1.0

0.9

2.2

1.5

0.4

0.6

Fair value movement on investment property

66.1

41.5

41.5

38.0

11.8

8.9

Property advisor performance fee

(4.0)

(2.8)

0.4

(0.3)

0.3

0.0

Separately disclosed items

(1.0)

(0.3)

0.0

0.0

0.0

0.0

Operating profit

65.9

44.6

48.3

45.4

18.7

17.0

Net finance charge

(9.5)

(16.0)

(8.2)

(7.5)

(7.7)

(7.53)

Gain on financial asset

0.0

0.0

(2.2)

7.3

6.1

0.0

Profit before tax

56.4

28.6

37.9

45.3

17.1

9.4

Tax

(11.1)

(5.8)

(7.6)

(7.9)

(3.0)

(1.4)

Profit after tax

45.4

22.7

30.3

37.4

14.1

8.0

Non-controlling interest

(0.3)

(0.5)

(0.5)

(0.1)

(0.1)

(0.0)

Attributable profit after tax

45.1

22.3

29.8

37.3

14.0

8.0

Closing basic number of shares (m)

100.8

97.8

96.1

92.8

91.9

91.9

Average diluted number of shares (m)

99.0

102.1

98.9

95.0

92.2

91.9

IFRS EPS (€ cents)

46

22

30

39

15

9

DPS declared (€ cents)

7.5

7.5

7.5

7.5

7.5

7.5

EPRA NTA total return

13.1%

9.3%

8.8%

8.4%

2.2%

1.8%

BALANCE SHEET

Investment properties

632.9

719.5

749.0

759.8

795.4

810.8

Other non-current assets

3.4

3.5

3.8

2.7

1.7

1.7

Total non-current assets

636.4

723.0

752.8

762.5

797.1

812.5

Investment properties held for sale

12.7

10.6

19.3

41.6

26.3

11.8

Cash & equivalents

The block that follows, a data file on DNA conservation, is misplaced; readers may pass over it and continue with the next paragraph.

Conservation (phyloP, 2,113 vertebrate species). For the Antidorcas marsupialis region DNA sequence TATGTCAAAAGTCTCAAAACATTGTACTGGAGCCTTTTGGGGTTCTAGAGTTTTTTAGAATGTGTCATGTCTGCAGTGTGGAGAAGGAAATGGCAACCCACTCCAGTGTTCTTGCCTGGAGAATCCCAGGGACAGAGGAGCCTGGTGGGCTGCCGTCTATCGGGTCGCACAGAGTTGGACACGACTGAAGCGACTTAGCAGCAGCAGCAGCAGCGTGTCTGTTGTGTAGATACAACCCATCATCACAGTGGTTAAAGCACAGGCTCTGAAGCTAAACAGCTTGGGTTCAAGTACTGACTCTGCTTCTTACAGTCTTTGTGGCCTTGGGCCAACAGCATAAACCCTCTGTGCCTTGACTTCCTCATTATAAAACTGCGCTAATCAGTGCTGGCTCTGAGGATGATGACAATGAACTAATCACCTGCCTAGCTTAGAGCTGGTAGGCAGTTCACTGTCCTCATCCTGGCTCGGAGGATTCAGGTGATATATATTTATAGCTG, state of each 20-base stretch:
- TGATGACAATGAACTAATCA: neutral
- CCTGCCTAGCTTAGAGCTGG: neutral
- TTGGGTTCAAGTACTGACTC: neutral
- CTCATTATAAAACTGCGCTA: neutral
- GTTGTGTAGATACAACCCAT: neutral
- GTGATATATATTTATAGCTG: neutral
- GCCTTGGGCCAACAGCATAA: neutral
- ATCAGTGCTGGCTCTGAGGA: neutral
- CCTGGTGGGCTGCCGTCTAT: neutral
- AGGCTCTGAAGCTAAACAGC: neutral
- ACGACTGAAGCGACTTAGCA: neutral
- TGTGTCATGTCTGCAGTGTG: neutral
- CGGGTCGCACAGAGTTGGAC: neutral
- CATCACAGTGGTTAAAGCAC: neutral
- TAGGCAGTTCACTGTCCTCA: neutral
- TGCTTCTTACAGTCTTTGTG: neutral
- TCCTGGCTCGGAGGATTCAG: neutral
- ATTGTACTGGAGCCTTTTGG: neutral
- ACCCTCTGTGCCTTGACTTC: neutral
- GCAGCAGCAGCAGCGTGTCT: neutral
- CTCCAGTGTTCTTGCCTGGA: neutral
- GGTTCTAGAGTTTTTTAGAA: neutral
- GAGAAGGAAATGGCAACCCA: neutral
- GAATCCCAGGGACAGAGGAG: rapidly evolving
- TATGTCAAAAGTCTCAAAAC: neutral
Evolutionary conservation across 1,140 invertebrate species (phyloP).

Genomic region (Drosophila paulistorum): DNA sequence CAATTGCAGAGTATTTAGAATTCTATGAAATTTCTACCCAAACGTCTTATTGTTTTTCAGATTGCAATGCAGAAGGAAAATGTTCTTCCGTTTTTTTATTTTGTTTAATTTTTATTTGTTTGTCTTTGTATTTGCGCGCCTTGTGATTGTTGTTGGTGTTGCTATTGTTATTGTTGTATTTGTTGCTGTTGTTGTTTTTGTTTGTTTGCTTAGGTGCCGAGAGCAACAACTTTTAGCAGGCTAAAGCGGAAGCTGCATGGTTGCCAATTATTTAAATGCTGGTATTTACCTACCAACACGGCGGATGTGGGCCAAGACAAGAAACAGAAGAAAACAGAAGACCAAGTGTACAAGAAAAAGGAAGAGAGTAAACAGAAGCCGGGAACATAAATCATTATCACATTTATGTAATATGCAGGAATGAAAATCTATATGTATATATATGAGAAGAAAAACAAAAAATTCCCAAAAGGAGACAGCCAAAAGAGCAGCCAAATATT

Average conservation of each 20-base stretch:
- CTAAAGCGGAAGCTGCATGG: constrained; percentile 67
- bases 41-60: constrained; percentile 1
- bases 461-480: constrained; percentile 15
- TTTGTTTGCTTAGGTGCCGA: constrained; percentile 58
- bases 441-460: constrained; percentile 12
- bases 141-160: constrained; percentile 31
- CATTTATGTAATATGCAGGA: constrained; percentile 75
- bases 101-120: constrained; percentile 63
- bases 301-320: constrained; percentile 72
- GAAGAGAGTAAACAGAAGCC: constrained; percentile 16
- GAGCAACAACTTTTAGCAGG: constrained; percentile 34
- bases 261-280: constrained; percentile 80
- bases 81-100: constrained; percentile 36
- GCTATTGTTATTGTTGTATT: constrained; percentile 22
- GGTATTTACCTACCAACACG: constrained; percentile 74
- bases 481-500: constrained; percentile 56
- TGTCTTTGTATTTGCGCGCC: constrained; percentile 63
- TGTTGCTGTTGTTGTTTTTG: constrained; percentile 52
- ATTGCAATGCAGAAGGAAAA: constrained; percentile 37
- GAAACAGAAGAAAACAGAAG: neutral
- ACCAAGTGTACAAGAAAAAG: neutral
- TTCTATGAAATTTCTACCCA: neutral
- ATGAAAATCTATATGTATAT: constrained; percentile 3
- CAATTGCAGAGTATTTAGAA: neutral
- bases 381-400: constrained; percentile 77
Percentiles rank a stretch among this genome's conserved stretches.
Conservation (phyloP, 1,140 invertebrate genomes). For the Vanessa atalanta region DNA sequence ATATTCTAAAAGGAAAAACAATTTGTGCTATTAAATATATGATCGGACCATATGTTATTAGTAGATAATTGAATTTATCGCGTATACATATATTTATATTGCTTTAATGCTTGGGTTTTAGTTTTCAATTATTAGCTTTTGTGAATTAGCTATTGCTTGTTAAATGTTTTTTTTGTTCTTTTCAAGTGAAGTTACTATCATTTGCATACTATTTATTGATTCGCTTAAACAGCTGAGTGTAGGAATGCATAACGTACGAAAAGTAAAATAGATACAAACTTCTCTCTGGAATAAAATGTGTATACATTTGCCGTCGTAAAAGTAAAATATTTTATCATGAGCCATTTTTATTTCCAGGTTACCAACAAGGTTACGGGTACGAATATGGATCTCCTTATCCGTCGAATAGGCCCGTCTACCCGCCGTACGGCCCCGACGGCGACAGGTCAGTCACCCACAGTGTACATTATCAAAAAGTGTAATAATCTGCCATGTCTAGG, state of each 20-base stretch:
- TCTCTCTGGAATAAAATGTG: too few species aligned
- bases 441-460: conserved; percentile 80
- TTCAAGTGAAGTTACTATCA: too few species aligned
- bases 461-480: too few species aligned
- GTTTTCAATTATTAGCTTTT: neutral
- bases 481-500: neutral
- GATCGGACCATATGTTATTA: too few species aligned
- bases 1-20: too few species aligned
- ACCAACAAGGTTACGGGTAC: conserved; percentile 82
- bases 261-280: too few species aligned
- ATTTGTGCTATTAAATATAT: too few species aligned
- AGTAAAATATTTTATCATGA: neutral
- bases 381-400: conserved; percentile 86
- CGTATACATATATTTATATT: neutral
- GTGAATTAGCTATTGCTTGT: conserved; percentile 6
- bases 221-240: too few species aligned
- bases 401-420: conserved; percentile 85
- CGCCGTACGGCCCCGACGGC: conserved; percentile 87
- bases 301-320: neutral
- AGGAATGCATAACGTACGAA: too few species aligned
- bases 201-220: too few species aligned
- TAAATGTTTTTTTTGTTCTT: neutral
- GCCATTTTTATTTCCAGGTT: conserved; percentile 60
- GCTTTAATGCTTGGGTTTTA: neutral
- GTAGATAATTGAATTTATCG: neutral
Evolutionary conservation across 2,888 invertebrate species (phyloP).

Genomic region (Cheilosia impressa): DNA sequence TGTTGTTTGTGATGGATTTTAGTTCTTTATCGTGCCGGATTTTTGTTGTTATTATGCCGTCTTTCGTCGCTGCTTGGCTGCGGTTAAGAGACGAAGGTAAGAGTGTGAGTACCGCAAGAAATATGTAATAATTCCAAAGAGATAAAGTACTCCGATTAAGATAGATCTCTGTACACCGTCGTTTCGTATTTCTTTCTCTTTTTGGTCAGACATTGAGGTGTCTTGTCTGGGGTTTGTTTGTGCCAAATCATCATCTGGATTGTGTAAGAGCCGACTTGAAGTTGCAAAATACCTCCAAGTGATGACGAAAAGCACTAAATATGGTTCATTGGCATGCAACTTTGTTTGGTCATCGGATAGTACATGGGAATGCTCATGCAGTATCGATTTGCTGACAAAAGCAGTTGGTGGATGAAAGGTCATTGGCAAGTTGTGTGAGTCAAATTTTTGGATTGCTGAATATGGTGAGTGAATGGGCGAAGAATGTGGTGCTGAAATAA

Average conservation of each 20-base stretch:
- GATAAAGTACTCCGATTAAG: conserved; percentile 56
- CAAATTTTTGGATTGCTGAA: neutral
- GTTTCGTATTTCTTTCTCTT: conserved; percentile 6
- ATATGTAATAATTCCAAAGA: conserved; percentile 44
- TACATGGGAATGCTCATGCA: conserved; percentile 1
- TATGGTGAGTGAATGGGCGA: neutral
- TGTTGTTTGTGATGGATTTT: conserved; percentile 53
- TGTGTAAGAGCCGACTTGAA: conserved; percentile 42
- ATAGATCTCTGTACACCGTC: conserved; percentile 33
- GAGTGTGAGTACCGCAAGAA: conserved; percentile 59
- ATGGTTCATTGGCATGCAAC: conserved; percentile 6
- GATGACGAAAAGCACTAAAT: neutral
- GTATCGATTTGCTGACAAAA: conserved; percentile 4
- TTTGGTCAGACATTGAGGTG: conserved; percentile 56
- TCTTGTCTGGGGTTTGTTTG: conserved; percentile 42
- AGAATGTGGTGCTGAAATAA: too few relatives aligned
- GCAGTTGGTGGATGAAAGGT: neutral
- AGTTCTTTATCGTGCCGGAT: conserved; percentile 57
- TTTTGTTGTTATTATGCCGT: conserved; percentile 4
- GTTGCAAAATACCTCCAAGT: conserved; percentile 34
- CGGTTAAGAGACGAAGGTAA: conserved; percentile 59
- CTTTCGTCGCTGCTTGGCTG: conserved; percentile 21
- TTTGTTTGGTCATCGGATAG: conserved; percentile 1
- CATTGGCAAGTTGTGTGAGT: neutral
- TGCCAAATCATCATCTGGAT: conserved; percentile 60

26.9

42.4

37.0

10.4

7.9

10.7

Other current assets

7.5

9.5

8.4

11.7

9.5

10.1

Total current assets

47.1

62.6

64.7

63.8

43.7

32.6

Borrowings

(3.6)

(17.8)

(1.0)

(0.9)

0.0

0.0

Other current liabilities

(13.2)

(15.6)

(9.6)

(12.4)

(11.4)

(11.9)

Total current liabilities

(16.8)

(33.4)

(10.6)

(13.3)

(11.4)

(11.9)

Borrowings

(191.6)

(258.5)

(286.5)

(283.2)

(301.7)

(302.8)

Other non-current liabilities

(65.2)

(76.8)

(86.5)

(86.1)

(81.3)

(82.7)

Total non-current liabilities

(256.9)

(335.3)

(373.0)

(369.3)

(382.9)

(385.5)

Net assets

409.8

416.9

434.0

443.6

446.5

447.7

Non-controlling interest

(2.0)

(3.0)

(3.5)

(3.6)

(3.7)

(3.7)

Net attributable assets

407.9

413.9

430.4

440.0

442.8

444.0

Adjust for:

Deferred tax assets & liabilities

52.5

58.3

65.4

73.5

75.7

77.1

Derivative financial instruments

6.0

16.0

18.2

10.9

4.8

4.8

Other EPRA adjustments

(5.4)

(6.8)

(6.4)

(0.3)

0.0

0.0

EPRA net tangible assets (NTA)

461.0

481.4

507.6

524.1

523.4

525.9

IFRS NAV per share (€)

4.05

4.23

4.48

4.74

4.82

4.83

EPRA NTA per share (€)

4.58

4.92

5.28

5.65

5.70

5.72

CASH-FLOW

Cash flow from operating activity

13.2

1.5

8.1

7.8

2.1

7.6

Income tax paid

(4.7)

(0.0)

(1.3)

0.2

(0.0)

0.0

Net cash flow from operating activity

8.5

1.4

6.7

8.0

2.1

7.6

Property additions

(47.3)

(32.2)

0.0

0.0

(22.7)

(5.2)

Proceeds from disposal of investment property

86.0

13.5

7.2

13.8

29.1

21.1

Capital expenditure on investment property

(7.9)

(6.5)